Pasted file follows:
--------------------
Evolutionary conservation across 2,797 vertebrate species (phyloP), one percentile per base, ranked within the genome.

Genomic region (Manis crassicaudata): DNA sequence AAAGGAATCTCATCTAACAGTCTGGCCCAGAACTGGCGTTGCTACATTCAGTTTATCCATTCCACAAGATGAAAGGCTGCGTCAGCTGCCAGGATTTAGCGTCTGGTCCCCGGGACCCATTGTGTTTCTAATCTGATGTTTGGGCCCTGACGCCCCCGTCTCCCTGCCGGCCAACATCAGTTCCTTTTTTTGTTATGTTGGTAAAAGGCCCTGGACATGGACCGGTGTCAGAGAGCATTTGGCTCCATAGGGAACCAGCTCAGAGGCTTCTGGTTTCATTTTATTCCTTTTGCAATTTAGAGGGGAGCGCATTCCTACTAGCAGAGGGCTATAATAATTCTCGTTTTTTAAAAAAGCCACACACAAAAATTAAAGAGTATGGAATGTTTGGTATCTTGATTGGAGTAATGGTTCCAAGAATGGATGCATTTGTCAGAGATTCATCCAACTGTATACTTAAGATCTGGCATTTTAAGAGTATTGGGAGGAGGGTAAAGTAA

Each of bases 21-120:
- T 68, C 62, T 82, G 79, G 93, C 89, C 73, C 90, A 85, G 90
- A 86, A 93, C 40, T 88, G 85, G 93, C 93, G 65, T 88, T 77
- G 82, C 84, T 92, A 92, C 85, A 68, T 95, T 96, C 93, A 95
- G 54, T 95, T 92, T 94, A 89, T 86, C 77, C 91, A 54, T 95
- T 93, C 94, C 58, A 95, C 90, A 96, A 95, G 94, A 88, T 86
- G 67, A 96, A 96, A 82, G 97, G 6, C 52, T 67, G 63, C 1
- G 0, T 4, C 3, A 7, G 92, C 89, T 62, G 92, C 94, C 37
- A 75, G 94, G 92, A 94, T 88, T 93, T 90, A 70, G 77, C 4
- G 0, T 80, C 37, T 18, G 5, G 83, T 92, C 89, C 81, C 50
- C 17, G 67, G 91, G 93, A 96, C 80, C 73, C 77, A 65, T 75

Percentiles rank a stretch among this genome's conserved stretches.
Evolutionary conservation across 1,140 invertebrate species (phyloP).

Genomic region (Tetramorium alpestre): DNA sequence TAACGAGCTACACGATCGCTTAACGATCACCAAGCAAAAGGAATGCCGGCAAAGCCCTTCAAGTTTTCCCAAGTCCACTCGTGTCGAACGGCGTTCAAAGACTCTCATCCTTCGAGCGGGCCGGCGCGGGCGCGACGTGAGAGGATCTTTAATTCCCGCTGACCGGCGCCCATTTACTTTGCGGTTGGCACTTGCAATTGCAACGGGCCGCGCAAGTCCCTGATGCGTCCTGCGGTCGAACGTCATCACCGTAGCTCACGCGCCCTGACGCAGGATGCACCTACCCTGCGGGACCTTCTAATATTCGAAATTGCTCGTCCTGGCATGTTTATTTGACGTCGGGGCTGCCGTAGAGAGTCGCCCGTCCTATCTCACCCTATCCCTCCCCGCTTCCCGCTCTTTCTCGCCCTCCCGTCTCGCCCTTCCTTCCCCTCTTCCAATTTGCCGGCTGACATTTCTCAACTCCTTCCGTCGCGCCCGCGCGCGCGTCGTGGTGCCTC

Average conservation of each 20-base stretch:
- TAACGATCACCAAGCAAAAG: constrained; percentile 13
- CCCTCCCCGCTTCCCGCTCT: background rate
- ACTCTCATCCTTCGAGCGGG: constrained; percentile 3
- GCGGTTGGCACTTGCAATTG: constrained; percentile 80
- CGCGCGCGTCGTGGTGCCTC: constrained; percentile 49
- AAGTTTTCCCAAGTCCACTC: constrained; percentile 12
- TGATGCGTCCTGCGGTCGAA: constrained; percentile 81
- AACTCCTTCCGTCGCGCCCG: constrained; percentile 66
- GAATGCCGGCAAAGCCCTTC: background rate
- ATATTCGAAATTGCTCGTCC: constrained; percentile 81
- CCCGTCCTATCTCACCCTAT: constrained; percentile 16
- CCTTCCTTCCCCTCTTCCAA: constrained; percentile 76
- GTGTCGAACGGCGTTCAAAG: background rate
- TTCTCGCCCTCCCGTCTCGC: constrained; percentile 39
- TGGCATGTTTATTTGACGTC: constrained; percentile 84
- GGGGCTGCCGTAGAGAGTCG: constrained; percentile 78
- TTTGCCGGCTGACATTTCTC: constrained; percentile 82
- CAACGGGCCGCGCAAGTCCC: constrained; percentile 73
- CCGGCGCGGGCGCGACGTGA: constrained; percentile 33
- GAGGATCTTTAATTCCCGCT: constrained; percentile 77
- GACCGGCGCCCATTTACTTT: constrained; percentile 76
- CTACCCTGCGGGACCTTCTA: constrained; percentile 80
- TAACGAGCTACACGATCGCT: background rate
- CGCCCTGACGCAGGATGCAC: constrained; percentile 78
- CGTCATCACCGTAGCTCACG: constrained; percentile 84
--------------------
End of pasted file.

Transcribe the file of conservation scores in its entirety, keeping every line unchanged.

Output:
Evolutionary conservation across 2,797 vertebrate species (phyloP), one percentile per base, ranked within the genome.

Genomic region (Manis crassicaudata): DNA sequence AAAGGAATCTCATCTAACAGTCTGGCCCAGAACTGGCGTTGCTACATTCAGTTTATCCATTCCACAAGATGAAAGGCTGCGTCAGCTGCCAGGATTTAGCGTCTGGTCCCCGGGACCCATTGTGTTTCTAATCTGATGTTTGGGCCCTGACGCCCCCGTCTCCCTGCCGGCCAACATCAGTTCCTTTTTTTGTTATGTTGGTAAAAGGCCCTGGACATGGACCGGTGTCAGAGAGCATTTGGCTCCATAGGGAACCAGCTCAGAGGCTTCTGGTTTCATTTTATTCCTTTTGCAATTTAGAGGGGAGCGCATTCCTACTAGCAGAGGGCTATAATAATTCTCGTTTTTTAAAAAAGCCACACACAAAAATTAAAGAGTATGGAATGTTTGGTATCTTGATTGGAGTAATGGTTCCAAGAATGGATGCATTTGTCAGAGATTCATCCAACTGTATACTTAAGATCTGGCATTTTAAGAGTATTGGGAGGAGGGTAAAGTAA

Each of bases 21-120:
- T 68, C 62, T 82, G 79, G 93, C 89, C 73, C 90, A 85, G 90
- A 86, A 93, C 40, T 88, G 85, G 93, C 93, G 65, T 88, T 77
- G 82, C 84, T 92, A 92, C 85, A 68, T 95, T 96, C 93, A 95
- G 54, T 95, T 92, T 94, A 89, T 86, C 77, C 91, A 54, T 95
- T 93, C 94, C 58, A 95, C 90, A 96, A 95, G 94, A 88, T 86
- G 67, A 96, A 96, A 82, G 97, G 6, C 52, T 67, G 63, C 1
- G 0, T 4, C 3, A 7, G 92, C 89, T 62, G 92, C 94, C 37
- A 75, G 94, G 92, A 94, T 88, T 93, T 90, A 70, G 77, C 4
- G 0, T 80, C 37, T 18, G 5, G 83, T 92, C 89, C 81, C 50
- C 17, G 67, G 91, G 93, A 96, C 80, C 73, C 77, A 65, T 75

Percentiles rank a stretch among this genome's conserved stretches.
Evolutionary conservation across 1,140 invertebrate species (phyloP).

Genomic region (Tetramorium alpestre): DNA sequence TAACGAGCTACACGATCGCTTAACGATCACCAAGCAAAAGGAATGCCGGCAAAGCCCTTCAAGTTTTCCCAAGTCCACTCGTGTCGAACGGCGTTCAAAGACTCTCATCCTTCGAGCGGGCCGGCGCGGGCGCGACGTGAGAGGATCTTTAATTCCCGCTGACCGGCGCCCATTTACTTTGCGGTTGGCACTTGCAATTGCAACGGGCCGCGCAAGTCCCTGATGCGTCCTGCGGTCGAACGTCATCACCGTAGCTCACGCGCCCTGACGCAGGATGCACCTACCCTGCGGGACCTTCTAATATTCGAAATTGCTCGTCCTGGCATGTTTATTTGACGTCGGGGCTGCCGTAGAGAGTCGCCCGTCCTATCTCACCCTATCCCTCCCCGCTTCCCGCTCTTTCTCGCCCTCCCGTCTCGCCCTTCCTTCCCCTCTTCCAATTTGCCGGCTGACATTTCTCAACTCCTTCCGTCGCGCCCGCGCGCGCGTCGTGGTGCCTC

Average conservation of each 20-base stretch:
- TAACGATCACCAAGCAAAAG: constrained; percentile 13
- CCCTCCCCGCTTCCCGCTCT: background rate
- ACTCTCATCCTTCGAGCGGG: constrained; percentile 3
- GCGGTTGGCACTTGCAATTG: constrained; percentile 80
- CGCGCGCGTCGTGGTGCCTC: constrained; percentile 49
- AAGTTTTCCCAAGTCCACTC: constrained; percentile 12
- TGATGCGTCCTGCGGTCGAA: constrained; percentile 81
- AACTCCTTCCGTCGCGCCCG: constrained; percentile 66
- GAATGCCGGCAAAGCCCTTC: background rate
- ATATTCGAAATTGCTCGTCC: constrained; percentile 81
- CCCGTCCTATCTCACCCTAT: constrained; percentile 16
- CCTTCCTTCCCCTCTTCCAA: constrained; percentile 76
- GTGTCGAACGGCGTTCAAAG: background rate
- TTCTCGCCCTCCCGTCTCGC: constrained; percentile 39
- TGGCATGTTTATTTGACGTC: constrained; percentile 84
- GGGGCTGCCGTAGAGAGTCG: constrained; percentile 78
- TTTGCCGGCTGACATTTCTC: constrained; percentile 82
- CAACGGGCCGCGCAAGTCCC: constrained; percentile 73
- CCGGCGCGGGCGCGACGTGA: constrained; percentile 33
- GAGGATCTTTAATTCCCGCT: constrained; percentile 77
- GACCGGCGCCCATTTACTTT: constrained; percentile 76
- CTACCCTGCGGGACCTTCTA: constrained; percentile 80
- TAACGAGCTACACGATCGCT: background rate
- CGCCCTGACGCAGGATGCAC: constrained; percentile 78
- CGTCATCACCGTAGCTCACG: constrained; percentile 84